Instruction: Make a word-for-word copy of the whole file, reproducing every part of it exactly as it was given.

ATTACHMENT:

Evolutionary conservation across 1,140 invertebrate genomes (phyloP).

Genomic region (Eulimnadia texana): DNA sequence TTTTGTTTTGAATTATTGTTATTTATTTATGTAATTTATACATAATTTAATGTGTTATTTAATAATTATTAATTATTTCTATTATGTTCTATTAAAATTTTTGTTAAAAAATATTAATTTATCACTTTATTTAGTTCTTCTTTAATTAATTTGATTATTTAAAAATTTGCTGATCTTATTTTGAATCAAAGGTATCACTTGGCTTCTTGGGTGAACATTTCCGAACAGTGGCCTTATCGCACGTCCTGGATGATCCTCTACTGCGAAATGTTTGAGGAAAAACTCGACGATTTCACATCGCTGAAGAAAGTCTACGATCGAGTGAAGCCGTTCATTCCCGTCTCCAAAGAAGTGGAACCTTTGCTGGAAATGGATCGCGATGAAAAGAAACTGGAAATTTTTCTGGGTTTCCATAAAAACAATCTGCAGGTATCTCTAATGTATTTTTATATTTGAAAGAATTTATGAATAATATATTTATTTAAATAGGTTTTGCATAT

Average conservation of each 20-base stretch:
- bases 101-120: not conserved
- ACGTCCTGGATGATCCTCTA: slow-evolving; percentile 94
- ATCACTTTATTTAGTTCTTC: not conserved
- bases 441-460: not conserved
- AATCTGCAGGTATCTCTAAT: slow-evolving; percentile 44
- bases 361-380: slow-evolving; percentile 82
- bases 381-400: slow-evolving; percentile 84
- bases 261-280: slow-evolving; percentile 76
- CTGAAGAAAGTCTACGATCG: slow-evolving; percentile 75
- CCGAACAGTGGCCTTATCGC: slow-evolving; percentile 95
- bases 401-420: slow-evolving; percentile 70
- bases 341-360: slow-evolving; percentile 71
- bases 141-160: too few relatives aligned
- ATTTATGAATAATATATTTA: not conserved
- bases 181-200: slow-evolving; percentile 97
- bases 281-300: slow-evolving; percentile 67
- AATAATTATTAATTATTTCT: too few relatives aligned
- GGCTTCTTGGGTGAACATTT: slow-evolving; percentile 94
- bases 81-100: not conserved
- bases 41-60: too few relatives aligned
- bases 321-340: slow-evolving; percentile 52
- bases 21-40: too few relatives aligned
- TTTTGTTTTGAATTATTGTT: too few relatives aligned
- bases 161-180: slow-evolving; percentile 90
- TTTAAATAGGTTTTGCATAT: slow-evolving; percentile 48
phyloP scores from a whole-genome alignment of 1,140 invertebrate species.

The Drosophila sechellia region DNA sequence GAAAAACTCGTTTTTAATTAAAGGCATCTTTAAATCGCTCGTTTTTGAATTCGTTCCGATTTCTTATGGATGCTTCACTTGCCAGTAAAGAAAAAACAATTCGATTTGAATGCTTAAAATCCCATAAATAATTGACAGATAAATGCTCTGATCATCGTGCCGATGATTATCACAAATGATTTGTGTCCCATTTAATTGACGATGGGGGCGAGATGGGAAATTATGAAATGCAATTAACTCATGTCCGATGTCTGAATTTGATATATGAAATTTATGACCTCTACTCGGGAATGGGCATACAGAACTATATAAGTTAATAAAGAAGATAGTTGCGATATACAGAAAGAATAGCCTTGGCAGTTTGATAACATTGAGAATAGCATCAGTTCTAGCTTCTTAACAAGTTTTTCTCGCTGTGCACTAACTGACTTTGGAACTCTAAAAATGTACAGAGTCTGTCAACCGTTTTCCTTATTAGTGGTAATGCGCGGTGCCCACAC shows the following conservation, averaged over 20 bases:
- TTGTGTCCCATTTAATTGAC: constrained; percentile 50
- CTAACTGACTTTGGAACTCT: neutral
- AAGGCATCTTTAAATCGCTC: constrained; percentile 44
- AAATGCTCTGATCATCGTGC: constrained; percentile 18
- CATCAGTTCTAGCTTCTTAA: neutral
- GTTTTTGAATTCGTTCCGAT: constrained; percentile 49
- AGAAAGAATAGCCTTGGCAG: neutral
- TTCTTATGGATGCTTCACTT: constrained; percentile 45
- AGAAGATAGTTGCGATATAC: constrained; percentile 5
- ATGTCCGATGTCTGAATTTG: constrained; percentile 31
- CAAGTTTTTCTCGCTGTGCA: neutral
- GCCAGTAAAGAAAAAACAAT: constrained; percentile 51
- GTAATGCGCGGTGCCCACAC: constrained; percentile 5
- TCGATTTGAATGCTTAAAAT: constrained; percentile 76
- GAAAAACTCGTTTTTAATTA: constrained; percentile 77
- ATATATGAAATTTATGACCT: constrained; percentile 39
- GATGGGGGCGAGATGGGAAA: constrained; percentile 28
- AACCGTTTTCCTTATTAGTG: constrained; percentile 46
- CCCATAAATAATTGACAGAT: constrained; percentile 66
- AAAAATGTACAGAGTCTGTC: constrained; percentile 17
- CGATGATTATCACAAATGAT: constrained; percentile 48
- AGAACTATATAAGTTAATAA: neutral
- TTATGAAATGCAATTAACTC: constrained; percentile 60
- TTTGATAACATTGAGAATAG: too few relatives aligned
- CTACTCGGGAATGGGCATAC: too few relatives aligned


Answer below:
Evolutionary conservation across 1,140 invertebrate genomes (phyloP).

Genomic region (Eulimnadia texana): DNA sequence TTTTGTTTTGAATTATTGTTATTTATTTATGTAATTTATACATAATTTAATGTGTTATTTAATAATTATTAATTATTTCTATTATGTTCTATTAAAATTTTTGTTAAAAAATATTAATTTATCACTTTATTTAGTTCTTCTTTAATTAATTTGATTATTTAAAAATTTGCTGATCTTATTTTGAATCAAAGGTATCACTTGGCTTCTTGGGTGAACATTTCCGAACAGTGGCCTTATCGCACGTCCTGGATGATCCTCTACTGCGAAATGTTTGAGGAAAAACTCGACGATTTCACATCGCTGAAGAAAGTCTACGATCGAGTGAAGCCGTTCATTCCCGTCTCCAAAGAAGTGGAACCTTTGCTGGAAATGGATCGCGATGAAAAGAAACTGGAAATTTTTCTGGGTTTCCATAAAAACAATCTGCAGGTATCTCTAATGTATTTTTATATTTGAAAGAATTTATGAATAATATATTTATTTAAATAGGTTTTGCATAT

Average conservation of each 20-base stretch:
- bases 101-120: not conserved
- ACGTCCTGGATGATCCTCTA: slow-evolving; percentile 94
- ATCACTTTATTTAGTTCTTC: not conserved
- bases 441-460: not conserved
- AATCTGCAGGTATCTCTAAT: slow-evolving; percentile 44
- bases 361-380: slow-evolving; percentile 82
- bases 381-400: slow-evolving; percentile 84
- bases 261-280: slow-evolving; percentile 76
- CTGAAGAAAGTCTACGATCG: slow-evolving; percentile 75
- CCGAACAGTGGCCTTATCGC: slow-evolving; percentile 95
- bases 401-420: slow-evolving; percentile 70
- bases 341-360: slow-evolving; percentile 71
- bases 141-160: too few relatives aligned
- ATTTATGAATAATATATTTA: not conserved
- bases 181-200: slow-evolving; percentile 97
- bases 281-300: slow-evolving; percentile 67
- AATAATTATTAATTATTTCT: too few relatives aligned
- GGCTTCTTGGGTGAACATTT: slow-evolving; percentile 94
- bases 81-100: not conserved
- bases 41-60: too few relatives aligned
- bases 321-340: slow-evolving; percentile 52
- bases 21-40: too few relatives aligned
- TTTTGTTTTGAATTATTGTT: too few relatives aligned
- bases 161-180: slow-evolving; percentile 90
- TTTAAATAGGTTTTGCATAT: slow-evolving; percentile 48
phyloP scores from a whole-genome alignment of 1,140 invertebrate species.

The Drosophila sechellia region DNA sequence GAAAAACTCGTTTTTAATTAAAGGCATCTTTAAATCGCTCGTTTTTGAATTCGTTCCGATTTCTTATGGATGCTTCACTTGCCAGTAAAGAAAAAACAATTCGATTTGAATGCTTAAAATCCCATAAATAATTGACAGATAAATGCTCTGATCATCGTGCCGATGATTATCACAAATGATTTGTGTCCCATTTAATTGACGATGGGGGCGAGATGGGAAATTATGAAATGCAATTAACTCATGTCCGATGTCTGAATTTGATATATGAAATTTATGACCTCTACTCGGGAATGGGCATACAGAACTATATAAGTTAATAAAGAAGATAGTTGCGATATACAGAAAGAATAGCCTTGGCAGTTTGATAACATTGAGAATAGCATCAGTTCTAGCTTCTTAACAAGTTTTTCTCGCTGTGCACTAACTGACTTTGGAACTCTAAAAATGTACAGAGTCTGTCAACCGTTTTCCTTATTAGTGGTAATGCGCGGTGCCCACAC shows the following conservation, averaged over 20 bases:
- TTGTGTCCCATTTAATTGAC: constrained; percentile 50
- CTAACTGACTTTGGAACTCT: neutral
- AAGGCATCTTTAAATCGCTC: constrained; percentile 44
- AAATGCTCTGATCATCGTGC: constrained; percentile 18
- CATCAGTTCTAGCTTCTTAA: neutral
- GTTTTTGAATTCGTTCCGAT: constrained; percentile 49
- AGAAAGAATAGCCTTGGCAG: neutral
- TTCTTATGGATGCTTCACTT: constrained; percentile 45
- AGAAGATAGTTGCGATATAC: constrained; percentile 5
- ATGTCCGATGTCTGAATTTG: constrained; percentile 31
- CAAGTTTTTCTCGCTGTGCA: neutral
- GCCAGTAAAGAAAAAACAAT: constrained; percentile 51
- GTAATGCGCGGTGCCCACAC: constrained; percentile 5
- TCGATTTGAATGCTTAAAAT: constrained; percentile 76
- GAAAAACTCGTTTTTAATTA: constrained; percentile 77
- ATATATGAAATTTATGACCT: constrained; percentile 39
- GATGGGGGCGAGATGGGAAA: constrained; percentile 28
- AACCGTTTTCCTTATTAGTG: constrained; percentile 46
- CCCATAAATAATTGACAGAT: constrained; percentile 66
- AAAAATGTACAGAGTCTGTC: constrained; percentile 17
- CGATGATTATCACAAATGAT: constrained; percentile 48
- AGAACTATATAAGTTAATAA: neutral
- TTATGAAATGCAATTAACTC: constrained; percentile 60
- TTTGATAACATTGAGAATAG: too few relatives aligned
- CTACTCGGGAATGGGCATAC: too few relatives aligned